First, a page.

The number and popularity of large-scale Internet services such as Google, MSN, and Yahoo! have grown significantly in recent years. Such services are poised to increase further in importance as they become the repository for data in ubiquitous computing systems and the platform upon which new global-scale services and applications are built. These services' large scale and need for 24x7 operation have led their designers to incorporate a number of techniques for achieving high availability. Nonetheless, failures still occur. Although the architects and operators of these services might see such problems as failures on their part, these system failures provide important lessons for the systems community about why large-scale systems fail, and what techniques could prevent failures. In an attempt to answer the question "Why do Internet services fail, and what can be done about it?" we have studied over a hundred post-mortem reports of user-visible failures from three large-scale Internet services. In this paper we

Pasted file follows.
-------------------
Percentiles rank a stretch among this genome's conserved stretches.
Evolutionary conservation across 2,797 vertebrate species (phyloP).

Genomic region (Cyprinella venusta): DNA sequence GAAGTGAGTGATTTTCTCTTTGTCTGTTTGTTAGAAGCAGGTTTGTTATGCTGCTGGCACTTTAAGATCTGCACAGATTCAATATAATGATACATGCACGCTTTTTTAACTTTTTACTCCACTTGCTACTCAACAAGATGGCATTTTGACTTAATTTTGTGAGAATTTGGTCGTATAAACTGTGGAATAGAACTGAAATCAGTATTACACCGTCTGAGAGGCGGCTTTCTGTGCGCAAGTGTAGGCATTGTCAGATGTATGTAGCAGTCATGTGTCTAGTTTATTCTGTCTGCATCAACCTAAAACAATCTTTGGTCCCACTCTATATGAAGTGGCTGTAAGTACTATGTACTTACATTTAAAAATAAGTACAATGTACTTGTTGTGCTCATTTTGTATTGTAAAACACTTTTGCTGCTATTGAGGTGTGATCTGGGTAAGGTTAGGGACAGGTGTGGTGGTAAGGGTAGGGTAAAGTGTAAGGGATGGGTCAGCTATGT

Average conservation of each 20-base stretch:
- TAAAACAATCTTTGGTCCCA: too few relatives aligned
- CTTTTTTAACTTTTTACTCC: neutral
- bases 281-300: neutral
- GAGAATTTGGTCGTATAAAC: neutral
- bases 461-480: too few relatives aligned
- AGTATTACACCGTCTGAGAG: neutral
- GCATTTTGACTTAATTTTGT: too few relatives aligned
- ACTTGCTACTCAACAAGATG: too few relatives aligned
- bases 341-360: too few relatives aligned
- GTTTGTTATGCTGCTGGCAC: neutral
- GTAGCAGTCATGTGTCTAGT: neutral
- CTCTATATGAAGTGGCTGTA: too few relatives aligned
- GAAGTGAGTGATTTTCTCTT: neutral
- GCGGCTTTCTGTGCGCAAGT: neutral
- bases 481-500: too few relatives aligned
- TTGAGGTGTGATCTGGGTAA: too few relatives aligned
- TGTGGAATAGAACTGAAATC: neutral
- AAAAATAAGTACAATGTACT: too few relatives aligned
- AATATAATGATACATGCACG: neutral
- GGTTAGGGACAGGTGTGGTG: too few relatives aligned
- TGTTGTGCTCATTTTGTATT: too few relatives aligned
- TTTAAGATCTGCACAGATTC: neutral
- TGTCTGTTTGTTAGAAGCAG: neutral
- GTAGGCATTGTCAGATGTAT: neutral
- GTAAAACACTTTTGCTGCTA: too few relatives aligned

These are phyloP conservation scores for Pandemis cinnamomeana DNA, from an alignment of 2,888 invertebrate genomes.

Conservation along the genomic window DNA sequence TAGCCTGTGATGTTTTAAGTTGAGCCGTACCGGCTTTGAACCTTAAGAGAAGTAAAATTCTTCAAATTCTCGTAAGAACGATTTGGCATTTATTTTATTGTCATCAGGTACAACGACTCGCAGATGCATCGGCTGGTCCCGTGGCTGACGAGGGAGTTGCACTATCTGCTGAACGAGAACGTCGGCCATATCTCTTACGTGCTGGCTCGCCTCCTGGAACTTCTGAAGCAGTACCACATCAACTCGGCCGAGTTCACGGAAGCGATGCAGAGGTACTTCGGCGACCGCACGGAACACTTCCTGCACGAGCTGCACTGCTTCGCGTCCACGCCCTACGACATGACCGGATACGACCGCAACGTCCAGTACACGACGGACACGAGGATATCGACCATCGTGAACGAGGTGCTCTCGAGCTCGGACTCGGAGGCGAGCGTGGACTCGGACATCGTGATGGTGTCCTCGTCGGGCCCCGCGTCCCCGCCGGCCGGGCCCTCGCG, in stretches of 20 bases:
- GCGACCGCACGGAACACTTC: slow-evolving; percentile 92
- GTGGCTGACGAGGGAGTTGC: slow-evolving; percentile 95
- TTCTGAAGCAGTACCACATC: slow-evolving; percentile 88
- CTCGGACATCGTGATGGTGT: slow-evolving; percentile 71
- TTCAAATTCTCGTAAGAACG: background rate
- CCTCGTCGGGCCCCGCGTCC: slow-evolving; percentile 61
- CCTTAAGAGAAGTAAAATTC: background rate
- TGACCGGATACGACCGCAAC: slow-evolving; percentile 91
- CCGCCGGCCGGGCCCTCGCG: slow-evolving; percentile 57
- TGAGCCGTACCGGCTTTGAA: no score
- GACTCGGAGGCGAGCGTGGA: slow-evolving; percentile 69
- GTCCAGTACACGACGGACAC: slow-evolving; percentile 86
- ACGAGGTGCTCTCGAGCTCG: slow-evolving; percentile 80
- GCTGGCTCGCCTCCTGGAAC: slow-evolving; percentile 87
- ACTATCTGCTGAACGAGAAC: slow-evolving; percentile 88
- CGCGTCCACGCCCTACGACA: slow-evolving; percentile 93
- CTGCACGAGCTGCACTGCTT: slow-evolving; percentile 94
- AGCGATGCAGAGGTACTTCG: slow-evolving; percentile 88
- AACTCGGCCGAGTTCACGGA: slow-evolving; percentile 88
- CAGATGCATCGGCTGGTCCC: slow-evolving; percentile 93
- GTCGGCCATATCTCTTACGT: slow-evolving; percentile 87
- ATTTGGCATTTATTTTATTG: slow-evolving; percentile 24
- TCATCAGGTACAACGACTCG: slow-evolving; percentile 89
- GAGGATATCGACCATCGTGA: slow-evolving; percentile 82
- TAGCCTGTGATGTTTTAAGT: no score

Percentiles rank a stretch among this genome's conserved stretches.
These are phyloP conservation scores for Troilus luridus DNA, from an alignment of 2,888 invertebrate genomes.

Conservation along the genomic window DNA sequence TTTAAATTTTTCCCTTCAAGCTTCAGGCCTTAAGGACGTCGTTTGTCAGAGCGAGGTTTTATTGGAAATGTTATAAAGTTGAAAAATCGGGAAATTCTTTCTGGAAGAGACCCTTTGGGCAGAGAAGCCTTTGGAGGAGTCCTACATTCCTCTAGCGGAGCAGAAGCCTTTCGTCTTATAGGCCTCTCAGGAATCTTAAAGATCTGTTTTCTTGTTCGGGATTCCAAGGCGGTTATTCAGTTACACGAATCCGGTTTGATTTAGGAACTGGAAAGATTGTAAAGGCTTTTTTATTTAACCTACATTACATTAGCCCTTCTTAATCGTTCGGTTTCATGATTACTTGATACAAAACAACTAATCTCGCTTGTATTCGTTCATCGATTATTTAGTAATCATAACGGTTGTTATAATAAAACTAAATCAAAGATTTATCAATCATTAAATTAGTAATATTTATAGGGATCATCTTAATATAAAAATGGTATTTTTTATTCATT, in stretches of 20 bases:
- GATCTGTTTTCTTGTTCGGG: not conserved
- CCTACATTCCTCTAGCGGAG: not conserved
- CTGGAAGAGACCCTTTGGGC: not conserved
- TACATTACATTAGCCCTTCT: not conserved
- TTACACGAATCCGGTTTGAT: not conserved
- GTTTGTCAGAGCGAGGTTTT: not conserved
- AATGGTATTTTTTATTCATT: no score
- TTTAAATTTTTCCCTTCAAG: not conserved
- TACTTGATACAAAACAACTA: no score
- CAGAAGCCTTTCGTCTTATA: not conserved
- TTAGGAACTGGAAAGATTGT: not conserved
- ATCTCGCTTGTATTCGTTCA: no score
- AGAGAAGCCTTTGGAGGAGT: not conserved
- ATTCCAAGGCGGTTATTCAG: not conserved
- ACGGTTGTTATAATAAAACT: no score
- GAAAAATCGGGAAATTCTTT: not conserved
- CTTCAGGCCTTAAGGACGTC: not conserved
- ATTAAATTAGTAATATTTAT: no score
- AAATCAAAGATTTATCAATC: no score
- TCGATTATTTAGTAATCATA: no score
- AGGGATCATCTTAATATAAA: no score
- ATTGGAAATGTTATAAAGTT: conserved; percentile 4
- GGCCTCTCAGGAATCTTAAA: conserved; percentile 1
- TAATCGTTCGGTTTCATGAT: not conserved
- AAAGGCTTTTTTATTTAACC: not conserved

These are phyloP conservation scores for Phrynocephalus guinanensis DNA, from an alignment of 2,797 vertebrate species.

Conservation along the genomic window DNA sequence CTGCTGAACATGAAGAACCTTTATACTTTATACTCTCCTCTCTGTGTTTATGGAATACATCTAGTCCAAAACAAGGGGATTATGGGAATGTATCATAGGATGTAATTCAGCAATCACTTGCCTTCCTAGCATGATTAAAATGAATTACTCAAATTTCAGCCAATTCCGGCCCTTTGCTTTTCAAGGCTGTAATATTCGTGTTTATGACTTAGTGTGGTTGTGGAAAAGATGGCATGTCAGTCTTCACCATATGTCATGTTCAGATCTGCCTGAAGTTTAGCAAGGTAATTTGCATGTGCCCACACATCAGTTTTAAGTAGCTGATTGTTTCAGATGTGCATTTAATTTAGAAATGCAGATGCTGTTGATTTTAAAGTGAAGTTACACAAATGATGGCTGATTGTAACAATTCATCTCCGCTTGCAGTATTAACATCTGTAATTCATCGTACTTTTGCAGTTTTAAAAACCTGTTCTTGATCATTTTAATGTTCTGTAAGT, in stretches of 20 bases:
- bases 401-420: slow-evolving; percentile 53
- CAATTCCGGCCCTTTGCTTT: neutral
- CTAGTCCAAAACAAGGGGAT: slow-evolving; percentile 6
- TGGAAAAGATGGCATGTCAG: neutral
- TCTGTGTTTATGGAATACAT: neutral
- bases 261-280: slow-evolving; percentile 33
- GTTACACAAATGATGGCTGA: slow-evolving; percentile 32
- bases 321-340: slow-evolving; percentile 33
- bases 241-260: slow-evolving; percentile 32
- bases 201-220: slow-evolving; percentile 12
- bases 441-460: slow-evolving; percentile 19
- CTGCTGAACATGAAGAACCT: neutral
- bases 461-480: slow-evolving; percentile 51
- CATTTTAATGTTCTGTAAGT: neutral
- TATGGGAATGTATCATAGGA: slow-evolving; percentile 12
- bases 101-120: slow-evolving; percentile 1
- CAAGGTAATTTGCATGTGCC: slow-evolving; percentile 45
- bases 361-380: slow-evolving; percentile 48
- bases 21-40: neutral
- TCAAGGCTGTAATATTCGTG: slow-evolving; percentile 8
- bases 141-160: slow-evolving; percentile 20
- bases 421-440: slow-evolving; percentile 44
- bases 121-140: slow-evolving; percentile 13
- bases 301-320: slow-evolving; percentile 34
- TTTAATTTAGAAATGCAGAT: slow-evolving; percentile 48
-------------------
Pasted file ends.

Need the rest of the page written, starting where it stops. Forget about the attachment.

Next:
- identify which service components are most failure-prone and have the highest Time to Repair (TTR), so that service operators and researchers can know what areas most need improvement;
- discuss in detail several instructive failure case studies;
- examine the applicability of a number of failure mitigation techniques to the actual failures we studied; and
- highlight the need for improved operator tools and systems, collection of industry-wide failure data, and creation of service-level benchmarks.